So this story is somewhat off-topic, but after you hear the podcast you'll understand. The back-story is that Amazon emailed (repeatedly) to notify us that some books we had ordered for next-day delivery were shipped and would arrive that afternoon. But then after changing plans to make sure someone was home, we were notified by a telephone call in the late afternoon that the shipper hadn't even bothered to put the books in the mail. Because they wanted to check that we really wanted them.

Admittedly, this isn't a bit deal in the scheme of things, but is complaining about it unreasonable? Does it mean we hate China? Because maybe it means we've got other stuff on our plate: you be the judge.

Sinica - Laszlo Montgomery and the China History Podcast

Fri, 09/27/2013 - 01:00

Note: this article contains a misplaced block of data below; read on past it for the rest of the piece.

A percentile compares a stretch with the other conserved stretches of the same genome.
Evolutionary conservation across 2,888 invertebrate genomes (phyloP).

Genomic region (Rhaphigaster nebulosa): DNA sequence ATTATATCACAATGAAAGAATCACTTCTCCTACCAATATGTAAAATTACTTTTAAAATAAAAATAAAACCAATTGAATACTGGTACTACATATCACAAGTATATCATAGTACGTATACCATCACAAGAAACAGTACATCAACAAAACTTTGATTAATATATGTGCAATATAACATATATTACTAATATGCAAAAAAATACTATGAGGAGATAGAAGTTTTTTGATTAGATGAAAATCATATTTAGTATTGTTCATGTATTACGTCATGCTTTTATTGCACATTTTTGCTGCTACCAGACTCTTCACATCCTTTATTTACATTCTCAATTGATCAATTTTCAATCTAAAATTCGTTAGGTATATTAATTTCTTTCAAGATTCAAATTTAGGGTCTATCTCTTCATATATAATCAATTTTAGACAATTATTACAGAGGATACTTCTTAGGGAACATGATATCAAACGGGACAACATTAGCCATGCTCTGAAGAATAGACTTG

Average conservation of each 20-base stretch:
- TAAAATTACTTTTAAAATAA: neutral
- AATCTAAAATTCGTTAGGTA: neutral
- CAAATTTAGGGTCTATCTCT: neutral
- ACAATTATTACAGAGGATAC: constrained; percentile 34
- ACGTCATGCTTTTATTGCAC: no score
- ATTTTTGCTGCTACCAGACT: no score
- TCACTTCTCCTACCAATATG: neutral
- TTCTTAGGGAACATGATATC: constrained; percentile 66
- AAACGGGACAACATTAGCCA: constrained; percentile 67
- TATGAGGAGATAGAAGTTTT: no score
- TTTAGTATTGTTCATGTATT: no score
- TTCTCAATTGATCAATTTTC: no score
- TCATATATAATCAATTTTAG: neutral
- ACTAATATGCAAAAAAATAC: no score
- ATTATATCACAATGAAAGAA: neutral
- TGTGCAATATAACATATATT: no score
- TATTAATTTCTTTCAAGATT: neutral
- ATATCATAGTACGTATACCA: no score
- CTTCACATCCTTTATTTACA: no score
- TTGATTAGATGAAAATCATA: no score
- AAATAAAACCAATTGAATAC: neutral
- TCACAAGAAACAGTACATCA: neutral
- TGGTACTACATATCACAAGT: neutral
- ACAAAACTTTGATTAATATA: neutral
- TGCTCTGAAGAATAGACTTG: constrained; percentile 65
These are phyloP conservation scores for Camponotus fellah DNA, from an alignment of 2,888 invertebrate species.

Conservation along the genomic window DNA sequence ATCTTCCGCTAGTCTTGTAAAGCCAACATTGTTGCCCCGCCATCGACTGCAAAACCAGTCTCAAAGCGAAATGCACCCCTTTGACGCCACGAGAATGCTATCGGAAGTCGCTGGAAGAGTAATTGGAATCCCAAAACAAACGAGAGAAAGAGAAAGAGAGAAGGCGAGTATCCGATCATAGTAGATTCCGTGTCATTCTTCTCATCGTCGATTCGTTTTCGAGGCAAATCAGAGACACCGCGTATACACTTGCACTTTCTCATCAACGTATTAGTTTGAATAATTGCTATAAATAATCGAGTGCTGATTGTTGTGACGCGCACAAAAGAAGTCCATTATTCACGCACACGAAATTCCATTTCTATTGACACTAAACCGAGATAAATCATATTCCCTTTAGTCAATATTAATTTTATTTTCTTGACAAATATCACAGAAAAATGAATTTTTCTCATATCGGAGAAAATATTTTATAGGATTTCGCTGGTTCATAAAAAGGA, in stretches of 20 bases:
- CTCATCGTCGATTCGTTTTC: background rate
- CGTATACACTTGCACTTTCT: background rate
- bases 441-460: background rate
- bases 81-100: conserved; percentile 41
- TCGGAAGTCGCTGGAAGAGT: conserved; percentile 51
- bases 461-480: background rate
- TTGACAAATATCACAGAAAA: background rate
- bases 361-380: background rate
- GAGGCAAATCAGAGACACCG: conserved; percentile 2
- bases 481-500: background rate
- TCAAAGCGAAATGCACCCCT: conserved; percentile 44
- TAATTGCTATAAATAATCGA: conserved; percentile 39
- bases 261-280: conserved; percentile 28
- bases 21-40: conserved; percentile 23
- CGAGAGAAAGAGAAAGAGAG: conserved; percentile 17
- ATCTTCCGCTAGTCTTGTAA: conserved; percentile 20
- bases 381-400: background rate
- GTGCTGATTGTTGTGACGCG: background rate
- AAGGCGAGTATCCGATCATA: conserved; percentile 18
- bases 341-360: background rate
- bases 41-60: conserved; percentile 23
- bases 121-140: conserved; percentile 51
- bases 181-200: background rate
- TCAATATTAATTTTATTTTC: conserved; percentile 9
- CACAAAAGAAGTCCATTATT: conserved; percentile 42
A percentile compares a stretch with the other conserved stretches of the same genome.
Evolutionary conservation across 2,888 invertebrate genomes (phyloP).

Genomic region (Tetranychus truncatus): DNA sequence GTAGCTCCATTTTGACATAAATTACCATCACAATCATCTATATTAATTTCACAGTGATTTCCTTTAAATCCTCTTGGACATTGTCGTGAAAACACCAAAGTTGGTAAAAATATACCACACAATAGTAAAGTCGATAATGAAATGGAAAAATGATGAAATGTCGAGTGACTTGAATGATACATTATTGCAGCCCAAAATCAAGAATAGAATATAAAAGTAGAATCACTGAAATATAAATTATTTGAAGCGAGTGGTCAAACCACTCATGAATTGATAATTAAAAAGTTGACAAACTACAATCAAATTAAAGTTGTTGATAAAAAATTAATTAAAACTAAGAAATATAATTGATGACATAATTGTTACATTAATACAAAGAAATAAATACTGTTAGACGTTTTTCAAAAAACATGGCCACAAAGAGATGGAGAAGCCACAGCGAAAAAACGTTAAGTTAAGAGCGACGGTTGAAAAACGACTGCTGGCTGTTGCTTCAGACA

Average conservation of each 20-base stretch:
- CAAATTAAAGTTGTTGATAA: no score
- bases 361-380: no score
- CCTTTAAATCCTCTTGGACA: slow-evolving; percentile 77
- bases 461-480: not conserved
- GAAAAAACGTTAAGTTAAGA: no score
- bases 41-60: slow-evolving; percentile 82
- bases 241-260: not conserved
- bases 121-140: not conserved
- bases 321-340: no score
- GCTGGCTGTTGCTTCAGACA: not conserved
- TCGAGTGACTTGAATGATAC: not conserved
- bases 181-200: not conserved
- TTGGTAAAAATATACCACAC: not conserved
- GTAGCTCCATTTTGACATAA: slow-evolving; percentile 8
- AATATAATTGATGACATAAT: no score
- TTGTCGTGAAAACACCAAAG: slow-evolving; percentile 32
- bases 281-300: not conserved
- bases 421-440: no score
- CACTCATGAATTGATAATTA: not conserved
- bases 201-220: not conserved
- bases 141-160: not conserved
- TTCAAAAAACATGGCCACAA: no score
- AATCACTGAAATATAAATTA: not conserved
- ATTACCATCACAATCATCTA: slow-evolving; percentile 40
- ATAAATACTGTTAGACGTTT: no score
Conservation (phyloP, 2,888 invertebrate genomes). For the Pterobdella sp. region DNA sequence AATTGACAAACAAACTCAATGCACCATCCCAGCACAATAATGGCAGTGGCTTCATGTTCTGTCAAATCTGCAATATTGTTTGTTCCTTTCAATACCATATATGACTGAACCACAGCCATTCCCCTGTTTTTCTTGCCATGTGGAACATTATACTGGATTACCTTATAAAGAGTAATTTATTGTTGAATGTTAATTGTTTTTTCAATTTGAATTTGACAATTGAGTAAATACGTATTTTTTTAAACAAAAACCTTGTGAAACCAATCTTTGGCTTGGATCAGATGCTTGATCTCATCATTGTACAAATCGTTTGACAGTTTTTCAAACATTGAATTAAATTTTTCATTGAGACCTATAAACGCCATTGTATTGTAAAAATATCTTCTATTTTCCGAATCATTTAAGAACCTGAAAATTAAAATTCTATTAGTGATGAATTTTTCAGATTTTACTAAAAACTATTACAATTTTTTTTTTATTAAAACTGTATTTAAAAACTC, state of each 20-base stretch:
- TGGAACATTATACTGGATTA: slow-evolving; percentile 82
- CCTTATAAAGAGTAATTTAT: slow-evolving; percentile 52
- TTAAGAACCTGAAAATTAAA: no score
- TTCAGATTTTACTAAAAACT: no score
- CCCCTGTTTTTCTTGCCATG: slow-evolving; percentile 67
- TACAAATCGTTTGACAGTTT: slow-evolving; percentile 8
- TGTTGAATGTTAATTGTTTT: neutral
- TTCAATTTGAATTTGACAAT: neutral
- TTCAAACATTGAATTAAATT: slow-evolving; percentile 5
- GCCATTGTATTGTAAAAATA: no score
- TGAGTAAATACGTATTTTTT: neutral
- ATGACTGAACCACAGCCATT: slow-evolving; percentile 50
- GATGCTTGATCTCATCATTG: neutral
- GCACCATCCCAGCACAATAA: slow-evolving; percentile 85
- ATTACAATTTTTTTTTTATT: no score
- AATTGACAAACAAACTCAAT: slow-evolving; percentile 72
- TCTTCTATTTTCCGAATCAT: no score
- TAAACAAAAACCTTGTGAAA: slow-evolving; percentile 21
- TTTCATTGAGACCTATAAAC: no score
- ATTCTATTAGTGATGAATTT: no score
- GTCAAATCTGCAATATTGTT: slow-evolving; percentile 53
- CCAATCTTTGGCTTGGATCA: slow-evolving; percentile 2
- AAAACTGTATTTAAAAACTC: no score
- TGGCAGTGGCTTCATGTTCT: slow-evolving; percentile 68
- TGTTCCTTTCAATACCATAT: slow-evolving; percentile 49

The broken chopstick fell to our studio floor, its shaft splintered beyond repair where Laszlo had snapped it between his fingers. "Alone we are weak," he looked Jeremy and Kaiser in the eyes while those of us outside the studio wondered faintly who would be cleaning up the mess. "But together," he continued, pulling out a bundle of many more bound tightly between ribbons of silk. "Together we are unbreakable."

As should be obvious from our title, this week on Sinica we are delighted to be joined by the one-and-only Laszlo Montgomery, the force behind the China History Podcast. We waylaid the creator of our favorite history podcast during his most recent trip to Beijing, and dragged him into the studio to hold him accountable for everything he says on his shows. So if you're a fan like us, be sure to join us as we talk shop.

Enjoy Sinica? Please note that we invite everyone to download and share this week's show as a standalone mp3 file. And please consider yourself warmly invited to keep yourself updated on the release of new shows with our Sinica RSS feed. We hope you like the show!